OffWestEnd talks to Rhia Burston, writer of ‘Woebegone’ which is debuting at the Bread and Roses Theatre on 27 June 2023.

Rhia Burston is the founder of Up Yours, a creative company of northern female-led artists creating work that makes noise. Rhia trained at the Guildford School of Acting as an actor, after spending 4 years creating work and theatre-making with artists at the Lowry Theatre, The Kings Arms Theatre and writing ‘Woebegone’ This is the first time Rhia’s writing is being performed and she is very excited to see where it goes next.

What first attracted you to the theatre?

When my mum used to clean the house on a Sunday, she would always stick on the concert version of Les Mis on and that’s the first time I’d really known theatre was a thing. Then one day she took me to see it at the Lowry in Salford when I was probably about 10, and I just remember sitting there thinking – no way that’s real people on stage doing that – and being absolutely mesmerised by it. Then when I went to see my first play, I couldn’t believe that I could sit there and watch these stories unfold and be moved, and feel seen. From that point on I knew I wanted to be involved in it somehow and as I grew up and grafted for the opportunities to learn about it, experience it and see theatre, I couldn’t shake this feeling of wanting people to feel seen. That’s what theatre is about for me, that’s what I write for, and writing stories that I feel like I haven’t seen be told yet, from the perspective of different people who don’t get to tell their stories because nine times out of ten, there’s someone sitting in the audience who will light up when they see themselves and a similar experience happening in front of them. How wicked is that?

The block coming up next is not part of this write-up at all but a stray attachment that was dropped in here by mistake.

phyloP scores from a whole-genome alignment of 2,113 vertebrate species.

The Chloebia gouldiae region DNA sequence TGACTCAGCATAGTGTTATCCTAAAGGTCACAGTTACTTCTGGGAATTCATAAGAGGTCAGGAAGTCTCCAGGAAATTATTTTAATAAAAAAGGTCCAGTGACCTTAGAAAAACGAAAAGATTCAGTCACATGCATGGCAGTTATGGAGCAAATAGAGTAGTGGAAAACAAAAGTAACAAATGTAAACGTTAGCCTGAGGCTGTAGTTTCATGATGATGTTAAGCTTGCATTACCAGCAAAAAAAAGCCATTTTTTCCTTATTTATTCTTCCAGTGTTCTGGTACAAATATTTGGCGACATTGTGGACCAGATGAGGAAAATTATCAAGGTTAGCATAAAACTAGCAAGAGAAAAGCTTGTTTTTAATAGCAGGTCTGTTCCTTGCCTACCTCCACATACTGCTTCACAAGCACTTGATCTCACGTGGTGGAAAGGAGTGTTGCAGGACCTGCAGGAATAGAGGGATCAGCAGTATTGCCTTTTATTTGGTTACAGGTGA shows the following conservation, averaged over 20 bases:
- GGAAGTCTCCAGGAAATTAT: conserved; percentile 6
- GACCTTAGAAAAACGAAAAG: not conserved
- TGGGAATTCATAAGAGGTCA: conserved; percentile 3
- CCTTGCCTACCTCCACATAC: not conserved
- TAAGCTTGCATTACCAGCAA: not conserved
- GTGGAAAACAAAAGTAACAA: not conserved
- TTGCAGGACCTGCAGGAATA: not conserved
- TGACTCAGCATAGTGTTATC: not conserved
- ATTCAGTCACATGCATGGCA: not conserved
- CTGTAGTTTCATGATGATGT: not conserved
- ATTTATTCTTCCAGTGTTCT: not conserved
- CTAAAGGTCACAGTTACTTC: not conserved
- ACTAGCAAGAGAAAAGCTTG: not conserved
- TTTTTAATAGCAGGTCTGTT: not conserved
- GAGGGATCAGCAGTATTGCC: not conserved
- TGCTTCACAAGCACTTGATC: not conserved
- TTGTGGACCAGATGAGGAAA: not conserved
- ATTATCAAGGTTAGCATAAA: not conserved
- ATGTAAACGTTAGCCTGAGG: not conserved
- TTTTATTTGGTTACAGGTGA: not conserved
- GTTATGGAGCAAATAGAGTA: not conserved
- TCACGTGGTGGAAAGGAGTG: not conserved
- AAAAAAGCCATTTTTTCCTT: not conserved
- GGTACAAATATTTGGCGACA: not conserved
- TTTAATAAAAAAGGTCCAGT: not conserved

If you could pick any one person or theatre company to work with on your next project, who/which

would it be?

Too many choices! My gut instinct is saying either the Royal Exchange Theatre or Frantic Assembly. The Royal Exchange because I grew up seeing some of the best writing and best performances there, created by incredible directors and creative teams, and being from Manchester it would be a dream to go back and do something myself with them. They celebrate everyone and welcome everyone, no matter who you are and it just feels like home. Then Frantic Assembly because I love dynamic, risky and bold theatre that offers you a new way of seeing something. There’s one thing to write something and see it in your head, but there’s another to let an artist read the words, let it resonate and then translate that into an embodied and emotional form.